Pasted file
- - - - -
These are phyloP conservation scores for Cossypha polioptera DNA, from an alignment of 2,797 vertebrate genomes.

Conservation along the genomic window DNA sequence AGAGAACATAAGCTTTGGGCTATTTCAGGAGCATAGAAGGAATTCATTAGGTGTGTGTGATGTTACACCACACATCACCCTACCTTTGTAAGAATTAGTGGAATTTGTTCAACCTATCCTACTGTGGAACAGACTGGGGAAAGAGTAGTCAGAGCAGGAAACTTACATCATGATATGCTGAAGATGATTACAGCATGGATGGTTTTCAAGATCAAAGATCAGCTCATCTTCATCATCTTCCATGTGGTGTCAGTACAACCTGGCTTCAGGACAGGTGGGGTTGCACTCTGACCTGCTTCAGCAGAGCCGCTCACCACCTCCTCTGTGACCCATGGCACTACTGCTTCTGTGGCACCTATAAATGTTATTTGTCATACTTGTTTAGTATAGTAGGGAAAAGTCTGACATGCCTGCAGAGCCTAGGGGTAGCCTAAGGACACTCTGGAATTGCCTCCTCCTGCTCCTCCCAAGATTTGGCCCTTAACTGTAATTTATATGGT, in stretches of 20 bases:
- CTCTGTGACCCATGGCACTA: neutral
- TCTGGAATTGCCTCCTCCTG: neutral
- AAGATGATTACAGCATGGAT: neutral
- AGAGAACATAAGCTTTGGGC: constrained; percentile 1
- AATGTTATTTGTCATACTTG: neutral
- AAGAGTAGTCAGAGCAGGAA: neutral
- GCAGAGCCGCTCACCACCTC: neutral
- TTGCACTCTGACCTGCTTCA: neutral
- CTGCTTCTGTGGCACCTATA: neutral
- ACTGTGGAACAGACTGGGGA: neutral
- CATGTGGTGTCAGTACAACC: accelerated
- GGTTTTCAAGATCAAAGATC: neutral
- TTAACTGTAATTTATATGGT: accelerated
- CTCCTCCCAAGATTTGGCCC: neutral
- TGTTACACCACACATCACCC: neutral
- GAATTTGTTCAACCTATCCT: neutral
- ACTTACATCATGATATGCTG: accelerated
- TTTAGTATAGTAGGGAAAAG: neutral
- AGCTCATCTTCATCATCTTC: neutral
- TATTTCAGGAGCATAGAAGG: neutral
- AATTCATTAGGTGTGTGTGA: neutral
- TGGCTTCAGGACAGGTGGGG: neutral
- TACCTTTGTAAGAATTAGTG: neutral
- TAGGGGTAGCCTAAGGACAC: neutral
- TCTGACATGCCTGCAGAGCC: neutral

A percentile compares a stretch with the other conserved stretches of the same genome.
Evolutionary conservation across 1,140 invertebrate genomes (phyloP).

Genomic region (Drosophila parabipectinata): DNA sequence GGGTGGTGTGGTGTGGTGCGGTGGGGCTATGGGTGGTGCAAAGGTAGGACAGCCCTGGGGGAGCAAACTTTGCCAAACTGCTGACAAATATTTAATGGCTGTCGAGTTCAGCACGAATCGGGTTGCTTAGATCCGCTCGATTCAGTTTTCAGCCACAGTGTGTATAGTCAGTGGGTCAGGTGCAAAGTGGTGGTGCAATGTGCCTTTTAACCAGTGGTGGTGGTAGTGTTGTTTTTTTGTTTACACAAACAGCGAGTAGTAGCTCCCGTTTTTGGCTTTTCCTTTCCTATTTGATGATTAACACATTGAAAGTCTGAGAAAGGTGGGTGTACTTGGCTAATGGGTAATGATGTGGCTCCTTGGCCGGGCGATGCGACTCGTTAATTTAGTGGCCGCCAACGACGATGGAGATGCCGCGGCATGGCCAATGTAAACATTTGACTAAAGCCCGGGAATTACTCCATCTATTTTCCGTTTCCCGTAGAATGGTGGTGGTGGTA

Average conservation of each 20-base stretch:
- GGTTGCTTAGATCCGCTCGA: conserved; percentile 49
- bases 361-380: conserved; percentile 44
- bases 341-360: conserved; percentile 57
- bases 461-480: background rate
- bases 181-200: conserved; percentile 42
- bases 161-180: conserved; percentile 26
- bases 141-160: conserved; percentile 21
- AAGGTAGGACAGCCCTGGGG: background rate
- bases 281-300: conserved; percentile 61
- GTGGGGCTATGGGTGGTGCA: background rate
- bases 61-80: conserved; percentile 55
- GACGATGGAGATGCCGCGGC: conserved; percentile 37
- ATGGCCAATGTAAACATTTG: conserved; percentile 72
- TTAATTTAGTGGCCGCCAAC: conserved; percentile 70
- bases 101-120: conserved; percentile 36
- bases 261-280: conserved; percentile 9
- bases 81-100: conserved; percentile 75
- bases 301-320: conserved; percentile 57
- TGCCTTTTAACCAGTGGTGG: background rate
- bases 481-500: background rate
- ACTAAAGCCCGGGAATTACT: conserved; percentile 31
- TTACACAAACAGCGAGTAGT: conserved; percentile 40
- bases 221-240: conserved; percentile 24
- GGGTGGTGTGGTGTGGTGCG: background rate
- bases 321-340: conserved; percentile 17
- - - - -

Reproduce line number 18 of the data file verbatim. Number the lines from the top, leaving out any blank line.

- GAATTTGTTCAACCTATCCT: neutral